Might I suggest some Jane Green books to cleanse your palette? =P

Jenn: Is that the Uglies trilogy? FANTASTIC.


12 Chase Night November 30, 2010 at 2:18 pm

I haven’t really been ok since I read “Let the Right One in” last week. But I still added it to my Netflix Queue because I too am a glutton for punishment.

“Never Let Me Go” made me die a little inside.


13 Ben November 30, 2010 at 2:25 pm

Dude – I needed DAYS to recover from the movie Never Let Me Go. DAYS.


14 Cassandra November 30, 2010 at 2:39 pm

Can I recommend my favourite book? (Yes I know I put a “u” in there, but I live in Canada and random u’s is just how we roll.) Anyhow the book…

Haroun and the Sea of Stories by Salman Rushdie, it’s written as a children’s story and the language is beautiful and poetic. It’s out of print now, but you can find it in used book stores, not sure if you’ll be able to download it on your fancy-shmansy Kindle though.

As a writer you’ll enjoy it because it is about words and stories and where they come from. It is a tale of Good vs. Evil and without giving too much away, it sounds like you’ll be happy with the ending.

I have to read it after every depressing book, and twice after I finished The Road.

Note: do not read The Road, I really wanted to just end it all when I finished.


15 Vanessa November 30, 2010 at 2:43 pm

hahaha loved this post. I have a weird morbid fascination with scary things like haunted houses. But ‘SAW’ imo = stupid. I do enjoy well made zombies films, though. Yet, like you, they totally freak me out and then I can’t be outside at night because I think a zombie is going to come from nowhere and try and eat me. And most of the synopsis of the film freak me out about the end of the world being caused by a zombie outbreak. DON’T WATCH ‘THE CRAZIES.’

Thanks for the laugh. I was thoroughly entertained :P


16 Suburban Sweetheart November 30, 2010 at 4:08 pm

I’m obsessed with The Hunger Games series. OBSESSED. I read them all in the month of November. ALL. Obsessively. And LOVED them. So if you’re schizo, am I a sociopath…?!


17 Adam November 30, 2010 at 4:37 pm

See slasher films can’t do anything new. If you’ve seen one you’ve practically seen them all. Similarly with torture-porn films (e.g. Saw, Hostel, etc) are nothing particularly interesting for the same reason (although I feel Hostel did it best). Horror movies as a whole are on a downward slide for the simple fact that (almost) no one can think of anything new.

In terms of books that wont leave you questioning your sanity:

If you haven’t yet, read Good Omens by Neil Gaiman and Terry Pratchett. Then you can always read Anansi Boys but American Gods should be read first (both by Neil Gaiman), however, American Gods tends to be more on the serious side than Anansi Boys.

Robinson Crusoe by Daniel Defoe is also a good read and is in many ways similar to but also very different from Castaway (the Tom Hanks film).

As well there is the obvious, Hitchiker’s Guide to the Galaxy by Douglar Adams.


18 Katie November 30, 2010 at 9:17 pm

But Nicole, The Hunger Games IS a children’s book!

Well, young adult, but still.

Also, I recommend anything by John Green or Maureen Johnson. They may not all be happy books, but at least none of them are particularly terrifying.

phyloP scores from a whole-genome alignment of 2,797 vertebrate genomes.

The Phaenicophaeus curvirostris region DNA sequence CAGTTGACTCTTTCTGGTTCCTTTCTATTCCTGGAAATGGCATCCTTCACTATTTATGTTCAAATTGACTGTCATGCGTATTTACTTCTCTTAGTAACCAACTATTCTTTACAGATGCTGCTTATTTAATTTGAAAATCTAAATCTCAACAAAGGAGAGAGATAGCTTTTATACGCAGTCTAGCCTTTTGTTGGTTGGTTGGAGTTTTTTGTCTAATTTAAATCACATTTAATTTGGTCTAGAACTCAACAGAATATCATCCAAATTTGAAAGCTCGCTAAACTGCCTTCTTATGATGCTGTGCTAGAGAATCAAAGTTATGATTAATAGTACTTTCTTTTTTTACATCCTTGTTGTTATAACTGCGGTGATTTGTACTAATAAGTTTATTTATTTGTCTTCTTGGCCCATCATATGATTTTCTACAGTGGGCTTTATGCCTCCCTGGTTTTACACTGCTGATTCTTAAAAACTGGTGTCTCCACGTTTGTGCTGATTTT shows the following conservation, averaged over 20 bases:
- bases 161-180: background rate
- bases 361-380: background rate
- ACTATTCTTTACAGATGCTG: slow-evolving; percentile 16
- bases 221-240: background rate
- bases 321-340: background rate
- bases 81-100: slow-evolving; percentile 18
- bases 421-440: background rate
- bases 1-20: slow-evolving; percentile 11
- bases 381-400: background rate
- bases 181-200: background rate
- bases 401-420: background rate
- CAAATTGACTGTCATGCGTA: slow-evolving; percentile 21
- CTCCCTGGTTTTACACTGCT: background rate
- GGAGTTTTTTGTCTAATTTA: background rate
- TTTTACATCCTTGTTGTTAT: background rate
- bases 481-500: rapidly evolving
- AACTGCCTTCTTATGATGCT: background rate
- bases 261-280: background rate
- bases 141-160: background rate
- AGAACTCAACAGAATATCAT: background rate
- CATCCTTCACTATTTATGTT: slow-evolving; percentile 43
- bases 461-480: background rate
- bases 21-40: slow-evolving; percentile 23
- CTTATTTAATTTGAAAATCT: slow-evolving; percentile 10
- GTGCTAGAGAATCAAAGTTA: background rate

19 Rahul November 30, 2010 at 11:29 pm

I like my beer like I like my women.


Wait, I think I did that wrong. Anyway, I saw The Exorcist remake in the theater. I still have not slept.


20 Taylor December 1, 2010 at 2:21 am

Saw = NO. The human centipede = FUCK NO. Seriously, have you seen that trailer? Most disgusting movie idea ever.

But girl with the dragon tattoo was badass and I loved the hunger games too! :D


21 Callie Michelle December 1, 2010 at 4:58 am

Pssst. They’re making a Hunger Games movie. ;)

I don’t exactly know how they’re going to do that… I mean, you buy the books from the Young Adults section of the bookstore.


22 Gregory December 1, 2010 at 7:01 am

The Human Centipede is garbage. It scares me that A.) Someone Actually thought up this idea B.) Someone said let’s make a movie out of it C.) Someone bankrolled it (ie: they thought people would go see it and it would make money) D.) People DID go to see it AND it DID make money.

It really is a disturbing look at the human condition. Don’t we have enough atrocities going on in the world, and THIS is entertainment? So wanted to recommend a good book, not uplifting in a my-little-pony-sunshine-and-rainbows sort of way but good. My favorite book of all time is “Welcome to the Monkey House” by Kurt Vonnegut Jr. Twenty-five short stories that resonate. Have fun.


23 Wangari M December 1, 2010 at 8:34 am

I loved the hunger games, just finished the last book. And although it may be a big mistake you have to read it. How can you not know how it ends? Also they are making the hunger games into a film…


24 Monica O'Brien December 1, 2010 at 11:19 am

Two things: #1 – The Hunger Games movie is in production. They are casting right now, so get excited :) #2 – The first two books in THG are like playing with fluffy, doe-eyed kittens compared to the third one. I read Mockingjay the first day it came out and it literally sucked the life out of me. I felt empty, hollow, and depressed for a good day or two after reading it. But I’m so glad I finished the series.


25 Ivy December 1, 2010 at 1:41 pm

Instant remedy – watch Odette Toulemonde. And Happy Go Lucky. And Amelie, if you haven’t seen it yet. Read Forrest Gump but read it rather than watch it. Also, burn all those evil books. Maybe take pictures and post them on your blog, because that will totally convince us of your sanity again.